The Pajaronian has traditionally avoided endorsing candidates and most other issues during election cycles. Our reasoning is simple: a news outlet’s job, we believe, is to provide as much information as possible from all sides of issues and to let our readers make their own informed decisions.
Occasionally, however, an issue comes along so critical to our community that we feel a need to step in and give it our wholehearted support.
This is the case for Measure N, which would raise $116 million for Watsonville Community Hospital.
If the bond measure garners the required two-thirds majority in the March 5 election, it will add roughly $24 per $100,000 of assessed value on property tax bills for properties within the district.
The measure includes an independent citizens’ oversight committee, which will make sure the district spends the money as voters intend.
Pajaro Valley Health Care District—the five-member board that now runs the publicly-owned hospital—will use the money to refurbish and expand the emergency department, replace imaging equipment and complete a large list of repairs and upgrades.
More importantly, it will allow PVHCD to buy back the hospital building and grounds from the out-of-state agency that owns them.
The history of for-profit hospitals is mixed. While there are good operators, some national companies have shown a disturbing tendency to ignore sound practices when cutting costs, and to close hospitals in lower income areas because they are less profitable than ones serving wealthy populations that can afford elective surgeries and discretionary procedures. There are good reasons why community members should opt for a community-based alternative to out-of-area, for-profit health care firms when one exists.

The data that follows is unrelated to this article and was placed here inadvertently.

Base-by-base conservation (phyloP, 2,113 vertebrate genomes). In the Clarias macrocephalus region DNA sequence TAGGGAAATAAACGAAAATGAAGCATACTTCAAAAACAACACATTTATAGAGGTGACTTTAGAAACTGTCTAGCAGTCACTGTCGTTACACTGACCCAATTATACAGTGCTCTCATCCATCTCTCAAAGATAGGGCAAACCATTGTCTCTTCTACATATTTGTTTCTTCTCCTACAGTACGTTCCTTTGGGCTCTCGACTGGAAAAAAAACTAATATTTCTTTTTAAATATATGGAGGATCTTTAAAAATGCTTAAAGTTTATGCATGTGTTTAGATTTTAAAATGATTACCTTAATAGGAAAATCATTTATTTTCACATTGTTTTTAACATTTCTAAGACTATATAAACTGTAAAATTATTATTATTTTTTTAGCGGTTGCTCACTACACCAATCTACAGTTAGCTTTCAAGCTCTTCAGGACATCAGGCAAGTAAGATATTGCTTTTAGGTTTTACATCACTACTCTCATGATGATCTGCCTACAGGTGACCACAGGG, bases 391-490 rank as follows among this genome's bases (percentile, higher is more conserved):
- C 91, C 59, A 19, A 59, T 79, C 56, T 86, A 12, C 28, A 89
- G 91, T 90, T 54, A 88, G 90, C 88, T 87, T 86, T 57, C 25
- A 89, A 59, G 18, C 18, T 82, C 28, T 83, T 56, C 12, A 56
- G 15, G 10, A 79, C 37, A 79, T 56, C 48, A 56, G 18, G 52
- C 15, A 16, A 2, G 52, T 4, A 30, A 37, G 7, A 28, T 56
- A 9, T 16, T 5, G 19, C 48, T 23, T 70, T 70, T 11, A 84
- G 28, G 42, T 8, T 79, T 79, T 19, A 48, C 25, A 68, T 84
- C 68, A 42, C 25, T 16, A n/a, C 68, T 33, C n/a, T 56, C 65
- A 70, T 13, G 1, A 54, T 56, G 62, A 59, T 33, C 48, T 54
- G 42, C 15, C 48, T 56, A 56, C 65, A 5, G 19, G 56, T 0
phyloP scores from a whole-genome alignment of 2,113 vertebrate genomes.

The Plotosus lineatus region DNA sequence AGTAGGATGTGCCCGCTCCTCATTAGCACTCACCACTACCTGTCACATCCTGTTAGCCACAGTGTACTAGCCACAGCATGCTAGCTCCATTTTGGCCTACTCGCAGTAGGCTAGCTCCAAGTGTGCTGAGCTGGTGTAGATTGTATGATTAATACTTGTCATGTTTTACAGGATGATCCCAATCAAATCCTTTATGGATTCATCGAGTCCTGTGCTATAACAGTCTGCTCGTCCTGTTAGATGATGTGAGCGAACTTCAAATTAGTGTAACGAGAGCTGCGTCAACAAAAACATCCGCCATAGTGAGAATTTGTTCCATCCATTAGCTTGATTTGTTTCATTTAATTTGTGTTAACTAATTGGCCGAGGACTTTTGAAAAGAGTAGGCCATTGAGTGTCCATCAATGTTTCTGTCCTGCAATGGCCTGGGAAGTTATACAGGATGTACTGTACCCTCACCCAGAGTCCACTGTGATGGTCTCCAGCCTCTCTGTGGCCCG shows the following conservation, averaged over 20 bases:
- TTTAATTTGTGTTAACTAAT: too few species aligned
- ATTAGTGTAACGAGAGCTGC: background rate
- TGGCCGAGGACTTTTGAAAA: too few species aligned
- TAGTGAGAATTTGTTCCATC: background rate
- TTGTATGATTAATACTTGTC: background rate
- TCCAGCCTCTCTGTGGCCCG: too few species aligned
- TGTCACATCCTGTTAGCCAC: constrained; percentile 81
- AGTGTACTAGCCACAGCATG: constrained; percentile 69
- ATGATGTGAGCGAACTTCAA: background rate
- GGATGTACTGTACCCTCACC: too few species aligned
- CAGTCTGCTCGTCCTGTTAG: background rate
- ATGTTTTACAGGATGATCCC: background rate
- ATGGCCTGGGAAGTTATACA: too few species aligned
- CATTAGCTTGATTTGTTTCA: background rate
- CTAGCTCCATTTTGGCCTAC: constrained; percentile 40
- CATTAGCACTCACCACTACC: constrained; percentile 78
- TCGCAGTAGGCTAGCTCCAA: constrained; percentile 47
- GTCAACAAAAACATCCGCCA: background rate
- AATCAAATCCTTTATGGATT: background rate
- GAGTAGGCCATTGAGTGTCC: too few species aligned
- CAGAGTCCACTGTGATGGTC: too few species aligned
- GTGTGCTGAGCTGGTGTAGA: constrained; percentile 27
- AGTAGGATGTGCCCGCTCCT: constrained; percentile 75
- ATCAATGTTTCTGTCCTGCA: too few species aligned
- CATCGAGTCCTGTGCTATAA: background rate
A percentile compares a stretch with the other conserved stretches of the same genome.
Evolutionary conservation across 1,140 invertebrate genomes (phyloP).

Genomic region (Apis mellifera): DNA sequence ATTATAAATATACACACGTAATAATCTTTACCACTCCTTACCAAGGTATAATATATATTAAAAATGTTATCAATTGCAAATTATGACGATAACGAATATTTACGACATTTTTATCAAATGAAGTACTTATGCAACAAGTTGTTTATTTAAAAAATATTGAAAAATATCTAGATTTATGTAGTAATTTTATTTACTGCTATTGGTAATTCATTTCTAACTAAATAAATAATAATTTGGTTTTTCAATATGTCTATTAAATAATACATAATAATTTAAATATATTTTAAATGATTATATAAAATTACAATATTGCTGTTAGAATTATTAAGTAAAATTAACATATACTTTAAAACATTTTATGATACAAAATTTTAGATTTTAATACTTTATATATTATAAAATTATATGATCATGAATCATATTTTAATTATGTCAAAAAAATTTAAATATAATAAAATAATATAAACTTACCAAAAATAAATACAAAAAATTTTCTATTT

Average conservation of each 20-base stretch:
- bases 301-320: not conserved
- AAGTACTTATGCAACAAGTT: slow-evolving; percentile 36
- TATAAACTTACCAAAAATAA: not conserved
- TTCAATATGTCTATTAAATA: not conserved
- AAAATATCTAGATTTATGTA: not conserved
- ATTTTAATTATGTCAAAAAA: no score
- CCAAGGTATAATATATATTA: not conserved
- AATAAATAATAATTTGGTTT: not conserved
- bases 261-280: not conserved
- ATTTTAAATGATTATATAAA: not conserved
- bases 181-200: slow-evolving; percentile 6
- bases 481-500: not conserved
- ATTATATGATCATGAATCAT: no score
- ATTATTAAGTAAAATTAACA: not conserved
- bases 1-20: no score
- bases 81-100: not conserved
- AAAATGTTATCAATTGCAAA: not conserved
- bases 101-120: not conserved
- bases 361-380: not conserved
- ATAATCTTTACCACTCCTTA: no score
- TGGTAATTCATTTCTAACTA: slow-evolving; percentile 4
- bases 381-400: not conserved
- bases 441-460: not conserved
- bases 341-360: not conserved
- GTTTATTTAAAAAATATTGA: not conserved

The former owner—Halsen Healthcare—sold hospital assets for $40 million, ostensibly to use the funds to run the hospital. But that company was ousted in 2021, and now faces a lawsuit alleging gross mismanagement, and that they took some of the money for themselves.
This purchase will save the hospital $3 million in annual rent, which will go directly back into operation of this vital community resource.
Now locally-owned, the importance of Watsonville’s hospital cannot be overstated. In 2022, a total of 900 babies were delivered there, hospital officials say, and 32,000 people came through the emergency room, a number expected to soon climb by 3,000.
If the hospital were to close—a scenario that nearly occurred in 2021 until Pajaro Valley Health Care District Project stepped up to purchase it and return it to local control—it would not only mean the loss of a multifaceted medical facility.
It can even be, at times, a life-or-death issue. With the closest emergency room at Dominican Hospital 20 minutes or more away—without traffic—patients needing emergency medical treatment would be put at further risk making the trip when seconds count.
The loss would also be an added burden on neighboring medical facilities as even more patients pack their emergency departments.
Without the measure, the hospital will continue to struggle financially, be unable to make the upgrades it needs and continue to spend millions of dollars to rent its building and the property on which it sits.
A vote for Measure N is a sound outlay for the future of the community, and for this vital resource. We support this initiative for the community to take control of its own health care with an investment in the wellness of the district’s residents.